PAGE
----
Serious food allergies 'have changed our lives'

Birthday cake Parties are a minefield for children with food allergies

Related Stories

Even something as simple as eating a sandwich from her packed lunch which has been touched by crumbs of cake can trigger a severe and potentially life-threatening allergic reaction in Niamh Rooney.

The seven-year-old, from Hertfordshire, experiences this type of reaction - called anaphylaxis - when exposed to eggs and all kinds of nuts. She is also allergic to dairy foods and shellfish.

Her mum, Claire, says she is heartened by news of a potential treatment for peanut allergies but wonders how that might help someone with multiple food allergies.

The whole family has been on high alert every since her first anaphylactic episode when she was just 18 months old.

Start Quote

I would love not to have to send my daughter to a party with her own food and her own special party bag, and worry about nuts and eggs in the room...”

End Quote Claire Rooney

"It has changed our lives totally. I think about it all the time," she says.

"I dread going out to eat now, even though we are really sociable people and we love doing it, it just doesn't seem worth it anymore.

"And we also holiday in the UK so there aren't language barriers when it comes to food."

Daily risks

Claire admits to buying the same boring items at the supermarket every week because she knows they are safe for Naimh. She says she is regularly frustrated by labels that say they cannot guarantee to be free from traces of nuts.

In contrast, staff at Naimh's primary school are great, she explains, and very understanding, keeping all the necessary medication on site.

Niamh and her mum Claire Niamh had her first serious reaction at 18 months

Although it is impossible for Naimh to have school lunches, because of the risk of contamination, Claire is allowed to cook her daughter a Christmas dinner and bring it into school to be warmed up.

If there are any cooking lessons, Claire is called in to double-check the ingredients.

She says Naimh's diet is quite limited as a result, with her packed lunch normally containing sandwiches with dairy-free butter and ham, fruit and some dairy-free biscuits.

But children's parties are probably the biggest challenge and cause of greatest anxiety.

"I would love not to have to send my daughter to a party with her own food and her own special party bag, and worry about nuts and eggs in the room."


When Naimh's first serious reaction occurred after she ate cod, Claire initially thought she was choking on her food. But then she started struggling to breathe and hives appeared all over her face and arms.

What is anaphylaxis?

Anaphylaxis is a severe allergic reaction that may be life-threatening. It is rare but can affect anyone of any age.

People with asthma, eczema or hay fever may be at greater risk of developing the condition.

In anaphylaxis the body's immune system over-reacts to a normally harmless substance.

The substance (or allergen) triggers a rapid release of chemical substances in the blood - such as histamine. These in turn set off a cascade of reactions, causing a drop in blood pressure and swelling around the body.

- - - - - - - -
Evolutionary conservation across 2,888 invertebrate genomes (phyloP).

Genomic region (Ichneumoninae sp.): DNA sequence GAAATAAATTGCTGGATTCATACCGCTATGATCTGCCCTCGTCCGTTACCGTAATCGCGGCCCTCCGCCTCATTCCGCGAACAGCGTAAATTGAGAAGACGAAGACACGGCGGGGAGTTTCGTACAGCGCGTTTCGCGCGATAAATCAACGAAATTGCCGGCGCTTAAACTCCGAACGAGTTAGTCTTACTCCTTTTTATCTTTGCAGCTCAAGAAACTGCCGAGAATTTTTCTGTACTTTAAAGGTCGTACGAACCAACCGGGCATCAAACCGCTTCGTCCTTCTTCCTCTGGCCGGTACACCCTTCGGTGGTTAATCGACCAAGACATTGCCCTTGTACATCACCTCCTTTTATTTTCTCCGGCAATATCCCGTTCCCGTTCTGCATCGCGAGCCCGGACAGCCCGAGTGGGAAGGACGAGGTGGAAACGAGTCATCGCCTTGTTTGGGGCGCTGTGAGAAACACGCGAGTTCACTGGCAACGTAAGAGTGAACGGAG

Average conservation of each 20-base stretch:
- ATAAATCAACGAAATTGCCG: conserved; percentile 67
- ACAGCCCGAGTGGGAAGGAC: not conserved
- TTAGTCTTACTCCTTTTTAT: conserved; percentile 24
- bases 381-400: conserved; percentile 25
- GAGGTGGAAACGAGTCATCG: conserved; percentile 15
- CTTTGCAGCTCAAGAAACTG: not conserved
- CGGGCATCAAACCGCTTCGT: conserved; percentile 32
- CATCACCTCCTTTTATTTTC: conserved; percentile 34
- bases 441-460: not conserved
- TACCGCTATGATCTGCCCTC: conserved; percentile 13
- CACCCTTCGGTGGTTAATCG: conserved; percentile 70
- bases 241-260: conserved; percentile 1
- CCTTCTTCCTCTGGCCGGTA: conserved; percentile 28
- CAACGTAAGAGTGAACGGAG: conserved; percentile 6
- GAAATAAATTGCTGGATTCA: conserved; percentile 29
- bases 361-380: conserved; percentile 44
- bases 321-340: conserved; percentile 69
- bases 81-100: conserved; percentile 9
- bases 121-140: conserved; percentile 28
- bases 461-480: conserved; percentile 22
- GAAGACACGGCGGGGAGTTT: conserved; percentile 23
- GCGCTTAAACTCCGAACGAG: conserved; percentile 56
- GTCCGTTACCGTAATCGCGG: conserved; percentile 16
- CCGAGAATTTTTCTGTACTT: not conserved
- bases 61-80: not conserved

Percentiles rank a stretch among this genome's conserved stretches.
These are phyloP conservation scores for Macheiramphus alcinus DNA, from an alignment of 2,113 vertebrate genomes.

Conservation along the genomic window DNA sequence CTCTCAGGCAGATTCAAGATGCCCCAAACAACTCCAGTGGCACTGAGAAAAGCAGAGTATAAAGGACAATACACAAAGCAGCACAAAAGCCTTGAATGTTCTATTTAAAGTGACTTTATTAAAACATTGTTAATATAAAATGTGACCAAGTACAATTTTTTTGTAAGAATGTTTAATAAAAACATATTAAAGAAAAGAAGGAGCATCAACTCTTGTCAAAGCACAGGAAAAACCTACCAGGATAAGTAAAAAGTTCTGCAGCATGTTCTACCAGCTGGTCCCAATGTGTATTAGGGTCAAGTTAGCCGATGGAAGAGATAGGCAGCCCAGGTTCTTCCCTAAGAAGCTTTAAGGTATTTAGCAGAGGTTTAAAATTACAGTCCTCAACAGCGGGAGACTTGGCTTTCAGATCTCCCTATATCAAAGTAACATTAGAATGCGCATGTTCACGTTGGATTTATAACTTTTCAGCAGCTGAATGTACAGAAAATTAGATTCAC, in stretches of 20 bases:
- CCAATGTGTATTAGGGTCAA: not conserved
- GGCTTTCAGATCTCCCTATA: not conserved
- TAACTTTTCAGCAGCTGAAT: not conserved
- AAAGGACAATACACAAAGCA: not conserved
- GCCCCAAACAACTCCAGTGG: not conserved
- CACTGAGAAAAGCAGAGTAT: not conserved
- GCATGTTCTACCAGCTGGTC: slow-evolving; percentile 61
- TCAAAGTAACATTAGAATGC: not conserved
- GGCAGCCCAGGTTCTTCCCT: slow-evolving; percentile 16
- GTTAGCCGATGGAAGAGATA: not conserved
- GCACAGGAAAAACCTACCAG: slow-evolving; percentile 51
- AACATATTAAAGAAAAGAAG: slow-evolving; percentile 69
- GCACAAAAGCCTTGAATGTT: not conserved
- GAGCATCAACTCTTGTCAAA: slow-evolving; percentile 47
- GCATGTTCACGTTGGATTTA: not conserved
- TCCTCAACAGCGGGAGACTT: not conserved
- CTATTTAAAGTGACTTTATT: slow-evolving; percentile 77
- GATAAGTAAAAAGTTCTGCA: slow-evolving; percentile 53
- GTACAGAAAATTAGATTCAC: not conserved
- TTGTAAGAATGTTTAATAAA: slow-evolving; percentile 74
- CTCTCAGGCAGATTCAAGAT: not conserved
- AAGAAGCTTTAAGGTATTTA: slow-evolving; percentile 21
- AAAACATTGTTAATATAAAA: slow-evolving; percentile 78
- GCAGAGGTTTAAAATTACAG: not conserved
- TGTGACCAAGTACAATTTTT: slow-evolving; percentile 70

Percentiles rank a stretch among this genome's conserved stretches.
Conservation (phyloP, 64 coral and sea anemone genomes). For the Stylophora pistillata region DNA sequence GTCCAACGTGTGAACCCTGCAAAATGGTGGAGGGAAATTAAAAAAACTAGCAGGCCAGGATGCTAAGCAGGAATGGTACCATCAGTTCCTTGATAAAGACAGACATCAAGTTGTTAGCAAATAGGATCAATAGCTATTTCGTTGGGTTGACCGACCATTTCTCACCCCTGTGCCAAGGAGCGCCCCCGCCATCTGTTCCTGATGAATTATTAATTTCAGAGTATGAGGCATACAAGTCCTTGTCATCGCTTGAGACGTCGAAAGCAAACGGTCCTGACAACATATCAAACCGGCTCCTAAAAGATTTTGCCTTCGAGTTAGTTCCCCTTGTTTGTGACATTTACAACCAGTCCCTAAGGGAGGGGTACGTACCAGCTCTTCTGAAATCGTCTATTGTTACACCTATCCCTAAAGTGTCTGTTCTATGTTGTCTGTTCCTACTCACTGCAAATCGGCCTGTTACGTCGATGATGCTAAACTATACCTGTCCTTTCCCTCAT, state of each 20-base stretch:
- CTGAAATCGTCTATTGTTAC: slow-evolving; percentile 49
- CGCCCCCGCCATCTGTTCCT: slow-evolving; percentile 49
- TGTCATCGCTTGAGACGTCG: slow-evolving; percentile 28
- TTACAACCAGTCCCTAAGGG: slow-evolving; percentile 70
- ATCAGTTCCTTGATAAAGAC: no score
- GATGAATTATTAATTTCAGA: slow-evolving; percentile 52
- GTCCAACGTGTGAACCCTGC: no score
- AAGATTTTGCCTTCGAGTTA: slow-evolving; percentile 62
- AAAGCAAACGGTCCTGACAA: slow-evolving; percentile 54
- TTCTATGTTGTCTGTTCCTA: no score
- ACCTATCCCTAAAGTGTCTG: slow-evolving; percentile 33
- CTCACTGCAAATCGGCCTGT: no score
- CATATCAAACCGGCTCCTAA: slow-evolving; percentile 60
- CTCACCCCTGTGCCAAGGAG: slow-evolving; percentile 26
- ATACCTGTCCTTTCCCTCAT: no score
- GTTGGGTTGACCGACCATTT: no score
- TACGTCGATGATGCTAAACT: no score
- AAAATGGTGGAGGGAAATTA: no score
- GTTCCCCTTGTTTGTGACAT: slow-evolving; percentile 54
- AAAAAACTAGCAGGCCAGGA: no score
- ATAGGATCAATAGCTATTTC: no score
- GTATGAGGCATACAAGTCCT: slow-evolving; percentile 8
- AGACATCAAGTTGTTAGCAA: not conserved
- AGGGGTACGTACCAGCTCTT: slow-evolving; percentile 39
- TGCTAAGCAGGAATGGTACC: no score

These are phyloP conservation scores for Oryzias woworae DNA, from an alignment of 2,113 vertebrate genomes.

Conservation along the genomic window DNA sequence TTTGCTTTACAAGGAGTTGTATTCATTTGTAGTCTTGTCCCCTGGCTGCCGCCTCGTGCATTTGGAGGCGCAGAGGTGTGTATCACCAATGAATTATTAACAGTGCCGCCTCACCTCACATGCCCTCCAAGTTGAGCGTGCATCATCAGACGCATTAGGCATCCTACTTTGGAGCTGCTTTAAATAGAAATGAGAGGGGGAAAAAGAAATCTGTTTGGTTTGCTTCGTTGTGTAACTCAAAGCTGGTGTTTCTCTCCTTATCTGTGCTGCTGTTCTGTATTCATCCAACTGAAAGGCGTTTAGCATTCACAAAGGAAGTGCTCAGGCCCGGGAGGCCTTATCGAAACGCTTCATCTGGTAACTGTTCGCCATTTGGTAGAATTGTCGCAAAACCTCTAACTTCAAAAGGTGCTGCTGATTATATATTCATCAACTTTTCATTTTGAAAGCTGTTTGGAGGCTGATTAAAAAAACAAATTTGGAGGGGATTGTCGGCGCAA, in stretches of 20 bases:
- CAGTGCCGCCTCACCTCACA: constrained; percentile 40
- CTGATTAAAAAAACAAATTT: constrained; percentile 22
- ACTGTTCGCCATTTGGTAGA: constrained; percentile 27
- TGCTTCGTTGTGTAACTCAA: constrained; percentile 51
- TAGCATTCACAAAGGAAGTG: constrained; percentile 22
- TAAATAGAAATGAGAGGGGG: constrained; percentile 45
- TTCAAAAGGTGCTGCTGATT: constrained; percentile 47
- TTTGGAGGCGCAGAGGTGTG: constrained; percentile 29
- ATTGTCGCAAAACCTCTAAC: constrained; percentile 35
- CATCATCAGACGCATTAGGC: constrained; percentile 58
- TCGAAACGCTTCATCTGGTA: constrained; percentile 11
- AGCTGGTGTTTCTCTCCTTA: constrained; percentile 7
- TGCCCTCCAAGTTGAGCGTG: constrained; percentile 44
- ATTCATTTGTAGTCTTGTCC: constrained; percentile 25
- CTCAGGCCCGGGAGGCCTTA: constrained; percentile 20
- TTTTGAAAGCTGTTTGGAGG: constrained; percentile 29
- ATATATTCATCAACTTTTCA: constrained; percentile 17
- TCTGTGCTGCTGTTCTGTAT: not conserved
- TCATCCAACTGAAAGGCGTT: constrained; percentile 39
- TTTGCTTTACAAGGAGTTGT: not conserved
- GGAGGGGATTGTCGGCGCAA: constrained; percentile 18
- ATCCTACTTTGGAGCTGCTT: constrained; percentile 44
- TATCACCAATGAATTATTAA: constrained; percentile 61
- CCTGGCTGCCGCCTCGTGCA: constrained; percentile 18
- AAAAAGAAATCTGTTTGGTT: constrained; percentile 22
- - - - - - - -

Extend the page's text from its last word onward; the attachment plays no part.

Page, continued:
Naimh ended up in hospital, where she recovered fully, before doctors started testing her for other allergens.

Claire remembers that when weaning Naimh at six months old, her body rejected just about everything, including wheat, soya, dairy, sesame, fish, celery, strawberries, coconut and even beef.

When they finally pinned down four allergens, it was something of a relief - but it hasn't made life any easier.

Although Naimh takes a dose of antihistamine every morning to minimise any allergic reactions, and carries an adrenaline auto-injector with her wherever she goes, there is as yet no cure for her severe food allergies.

Claire says it is very hard facing each day with a life-threatening condition, particularly one "that people dismiss or don't understand" - but she tries not to project her anxiety on to Naimh.

"I do all the panicking and worrying behind the scenes because I don't want her to be affected by it.

"But it's been life-changing for us all."

More on This Story

Related Stories

The BBC is not responsible for the content of external Internet sites

More Health stories


Features & Analysis

BBC Future

Knowing how to trigger an immune response may help beat cancer (SPL)

Can we make the body self-heal?

Lessons from baffling cancer 'miracles'


  • A cyborg cockroachClick Watch

    The cyborg cockroach - why has a computer been attached to this insect’s nervous system?

Try our new site and tell us what you think. Learn more
Take me there

Copyright © 2015 BBC. The BBC is not responsible for the content of external sites. Read more.

This page is best viewed in an up-to-date web browser with style sheets (CSS) enabled. While you will be able to view the content of this page in your current browser, you will not be able to get the full visual experience. Please consider upgrading your browser software or enabling style sheets (CSS) if you are able to do so.